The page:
Signs and Graffiti Everywhere
Our small group of five Americans and an intelligent, charming Irish tour leader started the Belfast journey at Culturlann, an Irish cultural center in West Belfast, the mainly nationalist (read: Catholic) section of town. My companions were Pat and Bernie, a progressive Californian couple who had met in a retirement community; Susan, a lawyer from Los Angeles; Nancy, a librarian from Miami; and Karen, the trip leader, a politically active journalist from West Belfast who knew the answers to practically every question we asked.
Within minutes of entering her neighborhood, we were confronted by signs of the conflict. Everywhere we looked we saw political banners and graffiti, curb paintings, and huge murals sprawling across the sides of buildings. We quickly learned the code: If we saw the orange, green, and white of the Irish flag, we were in a nationalist part of town. The red, white, and blue of the Union Jack denoted the Unionists, or Protestants. Although peaceful murals popped up on both sides, most of the murals we saw were filled with violent images of men wearing masks and carrying machine guns.
During the day, we talked with the local residents and looked for other opportunities to learn. At night, we went back to our host families, where we continued to ask questions and, if only for a few days, feel a part of the West Belfast community.
Along the way, our group had eye-opening meetings with Sinn Fein, the working-class republican party often called the political wing of the IRA; the SDLP, the political party of John Hume, winner of the Nobel Peace Prize; and the Falls Women's Center, a Catholic organization with crosscultural ties to Protestant women's groups. Most revealing, however, was the chance to see up-close and personal the two main adversaries in the Northern Ireland conflict: the politicians and the prisoners.
Racism Rears Its Ugly Head
On July 14, the day before a section of the historic Good Friday Agreement was to be decided upon by Northern Ireland's parliament, we found ourselves at Stormont Castle -- a misnomer for the British parliamentary building in Northern Ireland. The parliamentary debate included Gerry Adams of Sinn Fein and Nobel Peace Prizewinner David Trimble of the UUP, the almost exclusively Protestant Ulster Unionist Party. During much of the hullabaloo, however, our group got stuck in an "informational" meeting with two politicians from the UUP.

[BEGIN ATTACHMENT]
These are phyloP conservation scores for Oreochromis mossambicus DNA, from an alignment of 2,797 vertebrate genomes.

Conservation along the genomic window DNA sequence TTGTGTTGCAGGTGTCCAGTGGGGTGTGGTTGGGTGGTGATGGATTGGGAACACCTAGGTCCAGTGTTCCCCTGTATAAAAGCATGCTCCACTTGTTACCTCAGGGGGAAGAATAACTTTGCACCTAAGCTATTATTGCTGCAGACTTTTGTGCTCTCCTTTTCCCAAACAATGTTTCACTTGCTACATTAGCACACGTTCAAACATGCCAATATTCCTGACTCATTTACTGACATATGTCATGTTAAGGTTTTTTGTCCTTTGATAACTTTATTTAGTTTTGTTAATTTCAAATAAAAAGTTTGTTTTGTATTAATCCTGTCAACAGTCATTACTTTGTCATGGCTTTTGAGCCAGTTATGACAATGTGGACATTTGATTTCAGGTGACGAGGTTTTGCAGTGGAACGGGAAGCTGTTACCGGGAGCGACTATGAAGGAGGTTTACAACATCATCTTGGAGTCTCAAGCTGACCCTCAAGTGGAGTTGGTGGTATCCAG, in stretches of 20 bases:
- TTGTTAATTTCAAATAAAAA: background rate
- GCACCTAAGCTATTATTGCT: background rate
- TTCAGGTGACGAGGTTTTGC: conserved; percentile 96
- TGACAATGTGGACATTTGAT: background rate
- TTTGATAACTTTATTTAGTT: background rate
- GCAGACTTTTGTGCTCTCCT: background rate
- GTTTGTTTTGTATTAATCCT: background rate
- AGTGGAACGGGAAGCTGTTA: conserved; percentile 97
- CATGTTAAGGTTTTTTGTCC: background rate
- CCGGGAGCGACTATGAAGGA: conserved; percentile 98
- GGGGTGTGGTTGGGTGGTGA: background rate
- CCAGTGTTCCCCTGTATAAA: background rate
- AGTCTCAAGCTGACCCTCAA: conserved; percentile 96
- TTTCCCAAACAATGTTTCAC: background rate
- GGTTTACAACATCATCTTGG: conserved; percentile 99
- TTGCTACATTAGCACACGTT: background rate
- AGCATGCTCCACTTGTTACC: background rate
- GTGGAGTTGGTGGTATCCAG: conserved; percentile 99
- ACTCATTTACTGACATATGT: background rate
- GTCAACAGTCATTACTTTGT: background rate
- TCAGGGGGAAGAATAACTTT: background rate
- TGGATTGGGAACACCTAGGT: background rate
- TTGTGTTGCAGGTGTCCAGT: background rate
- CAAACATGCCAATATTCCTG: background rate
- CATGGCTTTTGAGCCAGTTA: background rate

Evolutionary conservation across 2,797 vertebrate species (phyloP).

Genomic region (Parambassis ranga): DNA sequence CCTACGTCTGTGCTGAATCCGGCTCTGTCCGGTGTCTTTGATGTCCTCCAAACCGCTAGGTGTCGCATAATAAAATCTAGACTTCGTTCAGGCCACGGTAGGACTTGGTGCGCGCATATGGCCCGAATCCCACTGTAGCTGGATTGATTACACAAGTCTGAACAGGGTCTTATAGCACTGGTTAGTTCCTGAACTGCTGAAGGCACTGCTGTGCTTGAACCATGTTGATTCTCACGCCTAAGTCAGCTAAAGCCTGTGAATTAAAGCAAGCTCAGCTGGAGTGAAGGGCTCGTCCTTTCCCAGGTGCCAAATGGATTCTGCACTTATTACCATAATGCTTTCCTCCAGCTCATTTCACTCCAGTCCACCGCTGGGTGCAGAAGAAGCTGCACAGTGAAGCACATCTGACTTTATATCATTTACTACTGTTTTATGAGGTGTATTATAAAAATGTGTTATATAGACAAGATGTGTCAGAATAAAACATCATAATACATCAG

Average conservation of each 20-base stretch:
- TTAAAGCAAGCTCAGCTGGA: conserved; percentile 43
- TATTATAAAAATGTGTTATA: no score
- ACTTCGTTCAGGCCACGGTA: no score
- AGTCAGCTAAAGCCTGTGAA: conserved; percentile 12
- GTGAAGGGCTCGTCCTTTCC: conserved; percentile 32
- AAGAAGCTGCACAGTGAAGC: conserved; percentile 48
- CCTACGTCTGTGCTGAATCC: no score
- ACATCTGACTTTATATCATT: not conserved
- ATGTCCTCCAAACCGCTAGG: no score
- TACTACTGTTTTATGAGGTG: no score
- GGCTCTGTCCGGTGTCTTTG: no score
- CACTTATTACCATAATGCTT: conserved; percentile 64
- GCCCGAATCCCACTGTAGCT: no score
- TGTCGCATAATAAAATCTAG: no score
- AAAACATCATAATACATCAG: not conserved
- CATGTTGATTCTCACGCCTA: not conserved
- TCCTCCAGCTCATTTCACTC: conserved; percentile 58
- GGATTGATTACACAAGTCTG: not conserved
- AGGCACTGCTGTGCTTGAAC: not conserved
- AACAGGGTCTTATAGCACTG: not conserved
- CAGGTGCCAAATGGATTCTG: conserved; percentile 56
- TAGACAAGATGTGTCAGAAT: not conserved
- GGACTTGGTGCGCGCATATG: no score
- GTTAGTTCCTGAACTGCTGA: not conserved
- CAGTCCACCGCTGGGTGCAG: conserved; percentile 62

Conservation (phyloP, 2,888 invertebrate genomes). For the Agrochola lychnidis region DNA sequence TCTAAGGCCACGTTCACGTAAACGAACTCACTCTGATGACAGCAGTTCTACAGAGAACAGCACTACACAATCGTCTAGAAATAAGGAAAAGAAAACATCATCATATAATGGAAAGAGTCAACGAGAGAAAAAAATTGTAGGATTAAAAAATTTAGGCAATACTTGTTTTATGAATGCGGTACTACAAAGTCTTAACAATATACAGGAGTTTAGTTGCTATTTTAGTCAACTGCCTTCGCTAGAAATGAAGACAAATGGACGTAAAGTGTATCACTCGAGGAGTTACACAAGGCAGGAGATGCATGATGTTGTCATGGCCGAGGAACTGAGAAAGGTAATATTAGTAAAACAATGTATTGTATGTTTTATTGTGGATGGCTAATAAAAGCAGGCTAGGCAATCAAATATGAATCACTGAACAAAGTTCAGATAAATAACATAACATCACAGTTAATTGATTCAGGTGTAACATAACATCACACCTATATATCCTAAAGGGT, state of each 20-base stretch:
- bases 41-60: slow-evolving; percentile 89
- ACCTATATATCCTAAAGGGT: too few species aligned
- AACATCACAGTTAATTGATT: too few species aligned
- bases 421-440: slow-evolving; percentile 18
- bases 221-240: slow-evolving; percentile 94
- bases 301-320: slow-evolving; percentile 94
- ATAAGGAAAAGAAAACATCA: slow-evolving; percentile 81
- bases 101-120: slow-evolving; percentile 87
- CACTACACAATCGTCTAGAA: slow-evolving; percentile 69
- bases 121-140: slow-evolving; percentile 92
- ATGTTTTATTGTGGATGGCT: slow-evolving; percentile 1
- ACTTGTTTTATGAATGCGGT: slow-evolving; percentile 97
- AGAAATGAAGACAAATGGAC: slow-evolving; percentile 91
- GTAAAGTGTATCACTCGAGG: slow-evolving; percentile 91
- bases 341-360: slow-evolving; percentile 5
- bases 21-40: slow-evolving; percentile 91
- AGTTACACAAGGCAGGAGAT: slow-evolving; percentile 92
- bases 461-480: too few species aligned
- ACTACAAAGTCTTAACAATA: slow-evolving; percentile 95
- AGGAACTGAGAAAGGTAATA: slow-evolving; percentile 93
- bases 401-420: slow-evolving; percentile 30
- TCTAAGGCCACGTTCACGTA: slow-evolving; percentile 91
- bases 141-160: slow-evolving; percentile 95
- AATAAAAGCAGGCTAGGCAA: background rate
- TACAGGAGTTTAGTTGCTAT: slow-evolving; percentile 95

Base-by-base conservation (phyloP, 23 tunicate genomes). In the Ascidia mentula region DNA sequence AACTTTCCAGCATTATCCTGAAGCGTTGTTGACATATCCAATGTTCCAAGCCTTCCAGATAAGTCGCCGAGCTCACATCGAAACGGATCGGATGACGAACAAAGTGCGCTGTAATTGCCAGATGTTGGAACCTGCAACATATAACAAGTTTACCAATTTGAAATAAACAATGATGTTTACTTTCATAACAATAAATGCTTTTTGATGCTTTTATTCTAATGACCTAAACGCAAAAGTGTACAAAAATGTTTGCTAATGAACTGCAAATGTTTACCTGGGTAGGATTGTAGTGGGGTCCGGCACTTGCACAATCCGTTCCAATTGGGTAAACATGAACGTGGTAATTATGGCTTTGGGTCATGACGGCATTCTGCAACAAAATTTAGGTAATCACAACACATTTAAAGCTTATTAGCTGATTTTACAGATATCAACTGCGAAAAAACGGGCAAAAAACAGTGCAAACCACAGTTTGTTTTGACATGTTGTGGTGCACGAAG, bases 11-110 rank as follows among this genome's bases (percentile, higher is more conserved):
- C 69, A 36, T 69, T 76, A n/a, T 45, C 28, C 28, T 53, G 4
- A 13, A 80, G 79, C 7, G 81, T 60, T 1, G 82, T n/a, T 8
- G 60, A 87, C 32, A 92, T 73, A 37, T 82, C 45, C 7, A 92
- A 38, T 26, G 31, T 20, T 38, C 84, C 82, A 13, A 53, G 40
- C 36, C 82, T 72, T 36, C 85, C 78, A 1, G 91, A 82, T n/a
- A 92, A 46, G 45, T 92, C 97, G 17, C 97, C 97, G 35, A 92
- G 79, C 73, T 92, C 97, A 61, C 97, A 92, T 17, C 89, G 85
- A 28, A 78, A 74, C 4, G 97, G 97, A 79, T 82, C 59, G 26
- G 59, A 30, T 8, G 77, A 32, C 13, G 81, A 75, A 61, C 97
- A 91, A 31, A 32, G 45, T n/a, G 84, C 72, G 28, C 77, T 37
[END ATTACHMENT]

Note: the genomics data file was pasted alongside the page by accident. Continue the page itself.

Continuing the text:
Bernie, a retired engineer in our group, had already likened the feel of Northern Ireland to that of the American South during the civil rights struggle of the '60s. And we certainly got proof on this day.
Chatting away about work habits of Roman Catholics (not Catholics, mind you, Roman Catholics), one of the UUP councilmen said, and I quote, "They were beavering away like nig - - - s." As our little group of left-leaning liberals traded huge double-takes, the other councilman shot the first a look, and the speaker chuckled sheepishly, "Oh, yes, I probably shouldn't say that naughty word. Badgers. They were beavering away like badgers."
Even more astonishing than our journey into political racism was our foray into Long Kesh prison, the place where 10 prisoners died during 1981 hunger strikes over prison conditions. For this visit, we broke into two groups of three.
IRA Prisoner Serves Cokes
My group spoke with Eric, a former IRA member who'd spent 20 of his last 24 years as a prisoner in Long Kesh. He'd spent 15 years the first time for "getting" an officer of the RUC (the Royal Ulster Constabulary, the 93 percent Protestant police force accused of torture by the United Nations). After four years of freedom, Eric returned to Long Kesh after a failed attempt at another "job."
The way Eric talked was the same way an American soldier would talk about his stint in the military. He said the IRA had a strict code of discipline and an age limit for joining, and that it treated men and women equally. Eric even admitted that a few women officers had "busted his chops."